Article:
Spoiler-Free Review: Spider-Man Homecoming


With great power comes great responsibility. We all heard this in one way or another, whether it was from the dozens of cartoons, the handful of movies, and thousands of comics. This phrase cannot have more meaning than with the creation of this movie. When you mix an iconic character with two powerhouse movie studios, you can get a disastrous result. Who knew that we’d end up with a wonderful Spider-Man movie?

Our first taste of Spider-Man was in that spectacular trailer for Captain America: Civil War. The audience reaction was mixed. We either crossed our arms with hesitant cynicism, or went bonkers with glee over. When the movie finally came out and we saw him swing in, we were floored. He was just amazing. So when it was announced that he was getting a solo movie, our hopes were secured. I was still hesitant. I was worried how much control Sony would have.

I am relieved to have my cynicism be proven wrong. « Spider-Man: Homecoming » is the Spider-Man movie we need. The movie is a teen romance akin to those popular 80s John Hughes romances, but with more action and web-slinging. Barely any unnecessary exposition was used to remind us how he got his powers, or how he came to the decision to be a superhero. Even though it takes place sometime in the very convoluted Marvel Cinematic Universe, you don’t need to rewatch every movie before this to keep up. It only takes 5 minutes to remind us what we need to know, and it’s done in such a unique way.

Tom Holland is a refreshing mix of the classic Steve Ditko’s awkward teen, and Brian Michael Bendis’ sarcastic and quippy hero. He takes elements from the Spectacular Spider-Man TV Series, and the new Amazing Spider-Man comic series. He has the gadgets and the tech, but he is still a teenager living on a budget. He is best buds with nerds and outcasts, and gets bullied by the popular guy in the school. He’s probably the best incarnation of this character so far. Tobey Maguire always had a permanent « lost puppy look » plastered on his face, it seemed forced. Andrew Garfield was too confident and cocky to play teenage Parker, he had too much swagger to his troubled life. Holland played a Parker that tried to pull off Garfield’s version, but ended up looking ridiculous, and it made us laugh and cry. He stammers, he jokes, and ultimately he fails. The other important character in any superhero movie is the villain. Michael Keaton is wonderful as The Vulture. It’s a different take from what comic fans are used to, but it has an interesting new twist. I like how, to a degree, he shares certain similarities to Spider-Man. He’s the little guy, and he’s trying to survive in a world of giants. His performance was engaging, by being both frightening and charming at the same time. He showed leadership, ambition, and determination, and it was all believable. We are starting to get good villains in Marvel movies. Based on the trailers, you’d expect Iron man to be a prominent player, instead he’s brought in once in a while, giving more time for the more important characters to get the development they need.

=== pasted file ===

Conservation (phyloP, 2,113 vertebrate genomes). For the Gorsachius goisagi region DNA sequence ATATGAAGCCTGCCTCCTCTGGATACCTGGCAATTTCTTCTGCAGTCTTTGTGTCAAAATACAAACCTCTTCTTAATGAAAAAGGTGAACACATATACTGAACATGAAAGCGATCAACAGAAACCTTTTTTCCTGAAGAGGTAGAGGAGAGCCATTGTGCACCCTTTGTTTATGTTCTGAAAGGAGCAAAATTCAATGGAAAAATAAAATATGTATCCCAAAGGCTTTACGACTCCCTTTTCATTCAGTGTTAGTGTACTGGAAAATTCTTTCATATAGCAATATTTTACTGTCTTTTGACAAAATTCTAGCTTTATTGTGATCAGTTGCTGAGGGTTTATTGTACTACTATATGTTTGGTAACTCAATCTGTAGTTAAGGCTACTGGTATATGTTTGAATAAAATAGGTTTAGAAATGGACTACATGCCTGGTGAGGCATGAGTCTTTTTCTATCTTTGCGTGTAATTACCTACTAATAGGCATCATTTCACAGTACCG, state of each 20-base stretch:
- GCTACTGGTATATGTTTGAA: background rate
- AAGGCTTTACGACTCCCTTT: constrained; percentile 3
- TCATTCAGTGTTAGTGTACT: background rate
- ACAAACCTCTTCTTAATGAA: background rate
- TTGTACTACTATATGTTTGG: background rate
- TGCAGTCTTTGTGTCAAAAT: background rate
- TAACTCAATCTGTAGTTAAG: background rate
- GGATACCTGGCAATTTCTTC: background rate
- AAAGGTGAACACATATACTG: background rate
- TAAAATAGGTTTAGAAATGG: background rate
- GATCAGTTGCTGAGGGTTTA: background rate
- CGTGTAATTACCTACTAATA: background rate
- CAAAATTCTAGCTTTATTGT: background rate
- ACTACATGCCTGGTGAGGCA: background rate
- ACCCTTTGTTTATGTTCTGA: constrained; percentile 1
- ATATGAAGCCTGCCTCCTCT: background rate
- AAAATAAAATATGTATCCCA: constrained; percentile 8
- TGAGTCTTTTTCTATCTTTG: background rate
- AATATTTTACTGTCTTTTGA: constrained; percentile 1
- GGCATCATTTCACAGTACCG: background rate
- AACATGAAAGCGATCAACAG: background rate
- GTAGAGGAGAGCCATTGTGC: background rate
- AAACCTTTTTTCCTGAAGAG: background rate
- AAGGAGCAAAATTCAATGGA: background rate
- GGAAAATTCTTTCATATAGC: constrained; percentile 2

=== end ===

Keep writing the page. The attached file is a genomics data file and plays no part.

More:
The biggest obstacle with any Spider-Man medium is the overuse of the classic Spider-Man tropes. He has to balance his two lives, one as Spider-Man, and one as Peter Parker. He has to keep his identity secret. He has to face off people who are stronger and smarter than him. They are all still there, but they felt fresh. It has everything to do with the performance of the actors. As an audience, we don’t need Rube Goldberg scenarios to force Peter Parker into making a hard decision. He’s a teenager. His life is already overly complicated. Girls, extracurricular activities, and being indifferent to family gatherings is all that’s needed. Don’t go in expecting something terribly new, but be happy to know that this movie doesn’t have a baby or old woman trapped in a burning building.

Finally, we can’t have a superhero movie without fight scenes. The action that we do see is fun, but it took a different take on it. He’s still learning how to use his powers, and that there are times his power-set is very situational. It works wonders for character development, and Spider-Man gets beat down again and again. The few crucial scenes when we see him kick serious butt are really well done, but I was hoping for more. Simply I think there should have been more web-slinging. I can however easily forgive it all for this one scene that just exemplifies Spider-Man’s struggle that gave me chills, as it brought an iconic event from a Spider-Man book into movie form.

Spider-Man is really an allegory for about failing only to survive to try again the next day. This is done perfectly in a meta sense of the movie. Both Amazing Spider-Man 2 and Spider-Man 3 failed to reach expectations, and it shows that they didn’t put enough effort to make a good movie. Spider-Man: Homecoming came home to its roots. It’s a wonderful movie. It ignores the dark and gritty angst that a lot of superhero movies overuse, and gives us a movie with a heart. It brings in the old with the new, and it’s perfect for every generation of Spider-Man fan.

How about a review en français? – Spider-Man: Homecoming – À vos marques, précoces, éjaculez!


À propos du journaliste

David Harris

David Harris has lived in Montreal his whole life. He thoroughly enjoys discussing most subjects including the arts, technology, and good food. He shows a great appreciation for good stories and dialogue, which suits his passions perfectly: television, movies, and graphic novels. But, deep down, he has to admit that his biggest love will always be with the movies and movie going experience.